U.S. President Barack Obama says he has authorized the military to carry out air strikes in Iraq against Islamic militants, if needed, to protect U.S. military and diplomatic personnel and in the northern city of Irbil.
Obama added -- in reference to tens of thousands of Yazidis trapped by Islamic State militants -- that "we can act carefully and responsibly to prevent a potential act of genocide."
He said he was therefore authorizing "targeted air strikes, if necessary, to help forces in Iraq as they fight to break the siege and protect the civilians trapped there."
Obama said, however, that he would not "allow the United States to be drawn into fighting another war in Iraq."
He said U.S. planes have begun making airdrops of humanitarian aid to the Yazidis, thousands of whom are without food, water, and shelter on Mount Sinjar, which is encircled by Islamic State fighters.
The office of the UN's High Commissioner for Human Rights said it was "deeply alarmed" by the situation of the Yazidi, Christian, and Turkoman communities in northern Iraq and said systematic attacks against civilian populations because of their ethnic background or religion may constitute crimes against humanity.
Tens of thousands of Yazidis and Christians have fled their homes in recent days ahead of advancing Islamic State forces, who have threatened them with death if they did not leave or convert to Sunni Islam.
Three U.S. aircraft -- accompanied by fighter planes -- dropped 72 bundles of aid to the Yazidis early on August 8, including thousands of liters of water and ready-to-eat meals.
There are estimated to be dozens of U.S. military advisers based in Irbil, the capital of Iraq's Kurdistan region and home to some 1.5 million people.
The United States has a consulate office in Irbil and a military operations center that was set up earlier this year to assist the Iraqi military.
Obama held long meetings with his national security team on August 7 to discuss the situation in Iraq.
In New York, the UN Security Council issued a statement condemning attacks by the Islamic militants and called on the international community to support the Iraqi people and government.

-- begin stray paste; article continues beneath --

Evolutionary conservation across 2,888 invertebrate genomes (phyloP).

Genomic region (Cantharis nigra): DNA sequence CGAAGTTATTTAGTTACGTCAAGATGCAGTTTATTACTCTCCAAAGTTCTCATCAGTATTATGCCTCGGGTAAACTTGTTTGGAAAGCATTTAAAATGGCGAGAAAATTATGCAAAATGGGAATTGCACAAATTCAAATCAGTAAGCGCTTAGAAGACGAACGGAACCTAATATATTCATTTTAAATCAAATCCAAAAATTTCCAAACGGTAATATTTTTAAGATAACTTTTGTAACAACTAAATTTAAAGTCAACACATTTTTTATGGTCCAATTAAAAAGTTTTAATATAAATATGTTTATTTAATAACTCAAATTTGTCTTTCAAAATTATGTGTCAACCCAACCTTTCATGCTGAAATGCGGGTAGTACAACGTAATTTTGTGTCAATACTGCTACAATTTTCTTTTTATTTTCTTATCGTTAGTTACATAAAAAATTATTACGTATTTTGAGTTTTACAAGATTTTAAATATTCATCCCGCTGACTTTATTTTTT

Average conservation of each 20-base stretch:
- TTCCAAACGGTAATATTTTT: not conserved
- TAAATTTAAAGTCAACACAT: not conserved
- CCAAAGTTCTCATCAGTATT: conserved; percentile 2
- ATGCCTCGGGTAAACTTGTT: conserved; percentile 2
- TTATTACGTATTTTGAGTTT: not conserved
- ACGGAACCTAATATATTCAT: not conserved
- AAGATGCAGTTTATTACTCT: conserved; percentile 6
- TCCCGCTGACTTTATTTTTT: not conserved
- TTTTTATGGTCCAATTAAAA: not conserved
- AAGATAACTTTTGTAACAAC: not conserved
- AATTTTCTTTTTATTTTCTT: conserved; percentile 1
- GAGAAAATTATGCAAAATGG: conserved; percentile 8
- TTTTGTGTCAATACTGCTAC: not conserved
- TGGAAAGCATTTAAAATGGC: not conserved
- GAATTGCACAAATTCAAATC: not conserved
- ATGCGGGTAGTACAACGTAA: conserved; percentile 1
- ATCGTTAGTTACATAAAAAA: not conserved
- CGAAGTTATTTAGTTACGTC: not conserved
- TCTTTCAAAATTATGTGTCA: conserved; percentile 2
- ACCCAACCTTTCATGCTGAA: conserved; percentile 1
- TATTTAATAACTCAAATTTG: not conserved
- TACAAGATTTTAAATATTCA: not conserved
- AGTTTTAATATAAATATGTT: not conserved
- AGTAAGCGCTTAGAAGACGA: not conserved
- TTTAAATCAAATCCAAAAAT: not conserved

The council met in an emergency session, held behind closed doors, to address the dire humanitarian situation in northern Iraq caused by the Islamic State's advance, which included capturing the majority Christian city of Qaraqosh.
Before the Islamic State -- then known as the Islamic State of Iraq and the Levant (ISIL) -- seized large swaths of western and northern Iraq in June and declared a caliphate, Qaraqosh had a population of about 50,000 people, mostly Christians.
Islamic militants also seized the mostly Christian towns of Tall Kayf, Bartella, and Karamlesh.
They also claimed they had captured Iraq's largest dam, the Mosul Dam on the Tigris River, but a Kurdish official said the dam was still under their control.
Meanwhile, the United States says it is also expediting military assistance to Iraq's Kurdish Peshmerga forces, who are battling the Islamic militants.
A senior U.S. administration official told reporters on August 7 that the aid will supplement the Hellfire missiles, ammunition, and antitank shells Washington is delivering to Iraq's military.
The official, who spoke on condition of anonymity, did not specify exactly which types of weapons the United States was sending to the Kurdish forces.
The U.S. military withdrew from Iraq in late 2011 after nearly a decade-long presence.
Washington offered to keep a residual force in Iraq but could not agree with Iraqi officials on allowing U.S. forces to have immunity from prosecution.